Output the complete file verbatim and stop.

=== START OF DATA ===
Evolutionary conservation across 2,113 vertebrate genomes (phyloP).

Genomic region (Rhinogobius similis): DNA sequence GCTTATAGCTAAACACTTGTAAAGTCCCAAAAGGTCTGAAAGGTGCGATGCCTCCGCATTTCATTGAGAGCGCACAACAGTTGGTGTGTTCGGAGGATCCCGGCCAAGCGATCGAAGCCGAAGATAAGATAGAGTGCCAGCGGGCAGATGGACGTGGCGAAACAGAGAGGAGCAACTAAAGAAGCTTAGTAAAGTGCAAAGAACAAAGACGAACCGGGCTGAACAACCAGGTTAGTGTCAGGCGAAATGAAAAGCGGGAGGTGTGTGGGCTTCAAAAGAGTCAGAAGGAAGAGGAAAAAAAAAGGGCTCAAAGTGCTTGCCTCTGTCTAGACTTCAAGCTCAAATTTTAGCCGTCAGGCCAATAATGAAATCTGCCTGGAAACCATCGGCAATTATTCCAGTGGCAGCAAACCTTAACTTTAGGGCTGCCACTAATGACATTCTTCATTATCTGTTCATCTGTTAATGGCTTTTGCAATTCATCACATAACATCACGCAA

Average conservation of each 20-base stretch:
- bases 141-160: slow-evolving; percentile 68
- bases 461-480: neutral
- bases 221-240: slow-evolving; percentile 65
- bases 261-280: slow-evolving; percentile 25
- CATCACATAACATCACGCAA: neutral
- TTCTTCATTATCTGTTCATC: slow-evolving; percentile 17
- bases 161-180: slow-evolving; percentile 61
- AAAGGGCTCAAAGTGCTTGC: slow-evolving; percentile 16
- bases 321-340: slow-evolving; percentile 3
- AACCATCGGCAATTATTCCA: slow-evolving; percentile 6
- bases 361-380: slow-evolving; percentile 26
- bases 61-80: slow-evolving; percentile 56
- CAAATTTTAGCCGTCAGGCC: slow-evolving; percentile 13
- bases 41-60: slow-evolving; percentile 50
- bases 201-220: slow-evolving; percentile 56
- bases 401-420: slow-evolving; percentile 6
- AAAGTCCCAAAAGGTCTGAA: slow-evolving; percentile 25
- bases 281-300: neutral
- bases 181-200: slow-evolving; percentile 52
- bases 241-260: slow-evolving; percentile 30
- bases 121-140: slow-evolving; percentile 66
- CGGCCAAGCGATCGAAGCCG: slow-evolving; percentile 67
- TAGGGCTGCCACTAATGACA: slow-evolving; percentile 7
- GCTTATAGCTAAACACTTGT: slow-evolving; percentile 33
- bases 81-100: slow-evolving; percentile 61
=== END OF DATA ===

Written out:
Evolutionary conservation across 2,113 vertebrate genomes (phyloP).

Genomic region (Rhinogobius similis): DNA sequence GCTTATAGCTAAACACTTGTAAAGTCCCAAAAGGTCTGAAAGGTGCGATGCCTCCGCATTTCATTGAGAGCGCACAACAGTTGGTGTGTTCGGAGGATCCCGGCCAAGCGATCGAAGCCGAAGATAAGATAGAGTGCCAGCGGGCAGATGGACGTGGCGAAACAGAGAGGAGCAACTAAAGAAGCTTAGTAAAGTGCAAAGAACAAAGACGAACCGGGCTGAACAACCAGGTTAGTGTCAGGCGAAATGAAAAGCGGGAGGTGTGTGGGCTTCAAAAGAGTCAGAAGGAAGAGGAAAAAAAAAGGGCTCAAAGTGCTTGCCTCTGTCTAGACTTCAAGCTCAAATTTTAGCCGTCAGGCCAATAATGAAATCTGCCTGGAAACCATCGGCAATTATTCCAGTGGCAGCAAACCTTAACTTTAGGGCTGCCACTAATGACATTCTTCATTATCTGTTCATCTGTTAATGGCTTTTGCAATTCATCACATAACATCACGCAA

Average conservation of each 20-base stretch:
- bases 141-160: slow-evolving; percentile 68
- bases 461-480: neutral
- bases 221-240: slow-evolving; percentile 65
- bases 261-280: slow-evolving; percentile 25
- CATCACATAACATCACGCAA: neutral
- TTCTTCATTATCTGTTCATC: slow-evolving; percentile 17
- bases 161-180: slow-evolving; percentile 61
- AAAGGGCTCAAAGTGCTTGC: slow-evolving; percentile 16
- bases 321-340: slow-evolving; percentile 3
- AACCATCGGCAATTATTCCA: slow-evolving; percentile 6
- bases 361-380: slow-evolving; percentile 26
- bases 61-80: slow-evolving; percentile 56
- CAAATTTTAGCCGTCAGGCC: slow-evolving; percentile 13
- bases 41-60: slow-evolving; percentile 50
- bases 201-220: slow-evolving; percentile 56
- bases 401-420: slow-evolving; percentile 6
- AAAGTCCCAAAAGGTCTGAA: slow-evolving; percentile 25
- bases 281-300: neutral
- bases 181-200: slow-evolving; percentile 52
- bases 241-260: slow-evolving; percentile 30
- bases 121-140: slow-evolving; percentile 66
- CGGCCAAGCGATCGAAGCCG: slow-evolving; percentile 67
- TAGGGCTGCCACTAATGACA: slow-evolving; percentile 7
- GCTTATAGCTAAACACTTGT: slow-evolving; percentile 33
- bases 81-100: slow-evolving; percentile 61